In the second of our free Advice Note series on how to write Impact Case Studies for the REF, Patrick Dunleavy explains how to sift out achievements that are ‘possible’ Cases and to begin developing them successfully. The key thing here is to stay auditable and to ‘process trace’ in as much detail as you can how your research achieved external impacts.
Once you get past the over-claiming language used by the funding council (Hefce) to describe impacts, discussed in our first Advice Note, the key way to begin developing a case from your department’s achievements is to take the official demands for auditability seriously. Don’t try to blur the assessment Panel’s vision with lots of rhetorical praise for your department’s achievements. Instead play back to Hefce assessors at full throttle its official demands for chapter and verse about impacts.
The most general rule of all ‘performance audit’ in government is that at the start the auditors always ask impossible questions about assessing outputs and end-impacts. As they dig deeper they normally learn that they cannot answer these questions in intellectually defensible ways, and here honest auditors almost always regress towards process-tracing. They recognize that substantive and evaluated outcomes (such as the pink and blue boxes in the Chart in Advice Note 1) cannot in fact be assessed properly. Once this step is made, it is then natural for analysts to turn their attention instead to what can be accessed – usually a cloud of contextual indicators (such as the yellow or yellow-blue boxes in the same Chart). These multiple cues can still be sifted to try to determine a plausible (if necessarily more qualitative and perhaps vaguer) view of what is going on.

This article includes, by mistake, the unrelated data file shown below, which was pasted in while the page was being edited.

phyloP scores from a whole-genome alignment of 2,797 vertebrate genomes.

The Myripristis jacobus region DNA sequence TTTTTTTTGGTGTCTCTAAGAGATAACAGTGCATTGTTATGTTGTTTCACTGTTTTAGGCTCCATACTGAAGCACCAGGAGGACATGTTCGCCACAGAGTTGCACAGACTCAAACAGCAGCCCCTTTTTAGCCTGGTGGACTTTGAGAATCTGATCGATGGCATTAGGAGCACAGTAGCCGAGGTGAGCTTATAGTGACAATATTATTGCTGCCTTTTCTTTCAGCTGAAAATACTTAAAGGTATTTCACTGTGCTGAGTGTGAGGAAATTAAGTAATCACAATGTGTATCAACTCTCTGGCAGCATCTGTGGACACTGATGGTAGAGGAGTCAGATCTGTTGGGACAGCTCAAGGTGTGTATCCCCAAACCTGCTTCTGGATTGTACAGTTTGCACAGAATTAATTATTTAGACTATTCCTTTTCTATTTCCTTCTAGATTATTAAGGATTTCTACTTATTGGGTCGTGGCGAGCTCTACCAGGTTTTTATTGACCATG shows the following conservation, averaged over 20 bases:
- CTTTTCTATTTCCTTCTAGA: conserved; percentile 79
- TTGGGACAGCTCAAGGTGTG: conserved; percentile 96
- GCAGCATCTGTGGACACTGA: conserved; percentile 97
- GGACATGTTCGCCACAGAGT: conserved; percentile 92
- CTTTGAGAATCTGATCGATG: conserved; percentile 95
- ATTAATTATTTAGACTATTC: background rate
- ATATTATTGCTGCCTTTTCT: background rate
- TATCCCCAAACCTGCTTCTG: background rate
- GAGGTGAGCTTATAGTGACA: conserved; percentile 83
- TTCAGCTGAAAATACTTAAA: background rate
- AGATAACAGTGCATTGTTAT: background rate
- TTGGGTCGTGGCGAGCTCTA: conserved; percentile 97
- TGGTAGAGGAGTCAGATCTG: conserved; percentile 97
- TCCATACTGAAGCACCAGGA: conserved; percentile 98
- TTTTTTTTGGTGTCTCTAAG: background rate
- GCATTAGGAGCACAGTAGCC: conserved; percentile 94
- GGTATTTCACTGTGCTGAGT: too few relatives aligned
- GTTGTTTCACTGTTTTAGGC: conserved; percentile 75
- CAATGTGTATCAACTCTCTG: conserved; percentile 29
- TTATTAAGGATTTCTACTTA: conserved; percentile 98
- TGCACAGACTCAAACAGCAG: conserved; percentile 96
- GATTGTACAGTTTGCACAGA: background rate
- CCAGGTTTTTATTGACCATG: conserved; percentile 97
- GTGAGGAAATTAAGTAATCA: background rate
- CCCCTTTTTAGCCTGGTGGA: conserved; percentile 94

Hence a useful stage in developing an Impact Case Study early on is to try and work out which of your ‘possibles’ has the potential to help the assessors on Panels make this transition – they are going to have to do it anyway, and your job is to make it easy and comfortable for them to do so. You can best do this by trying to ‘process trace’ the basis for your claim that you achieved impact, as in my chart below.
We leave aside for the moment the thorny issue of what counts as your ‘underpinning research’ – this is an issue that Jane Tinkler and I address in detail in the third blog of this series. Instead, focus more for now on the other arrows and boxes in the Chart show, covering the ‘how’ and ‘when’ processes by which influence operated.
For Cases that claim to have influenced decisions or actors in external organizations, some key questions to ask include:
- Did people pay specifically for your work or advice? If business or NGOs turn over hard cash for knowledge, that usually indicates it was worth at least that much to them to learn about the research answers involved. For government or research foundations the case might be a tad weaker, since purely academic, ‘just in case’, ‘arse-covering’ or even ‘politically convenient’ research is not unknown. But the basic logic still works – government agencies and foundations don’t pay over money for applied research (or consultancy drawing closely on such research) without some good reason. How much your department or unit got paid is a great indicator of one aspect of significance.
If the underpinning research was financed only by a research council, an academic foundation or another funder in higher education, can you still claim its applied resonance contributed in part to receiving a grant? If your underpinning work was partly applied research, or had applied implications, can you show that this external relevance counted in your being funded? Did you have letters of support from external bodies? Did civil service or practitioner assessors involved back the bid?
Can you be precise about who exactly used your work in business, government, NGOs etc? Which sections or offices were involved, and how did they use it? At what levels of decision maker in the organizations did contacts or discussions take place? Could you show instances of your work being referenced, mentioned or discussed in relevant settings? Can you find at least some ‘echoes’ of your work in the language or framing of final decisions or choices?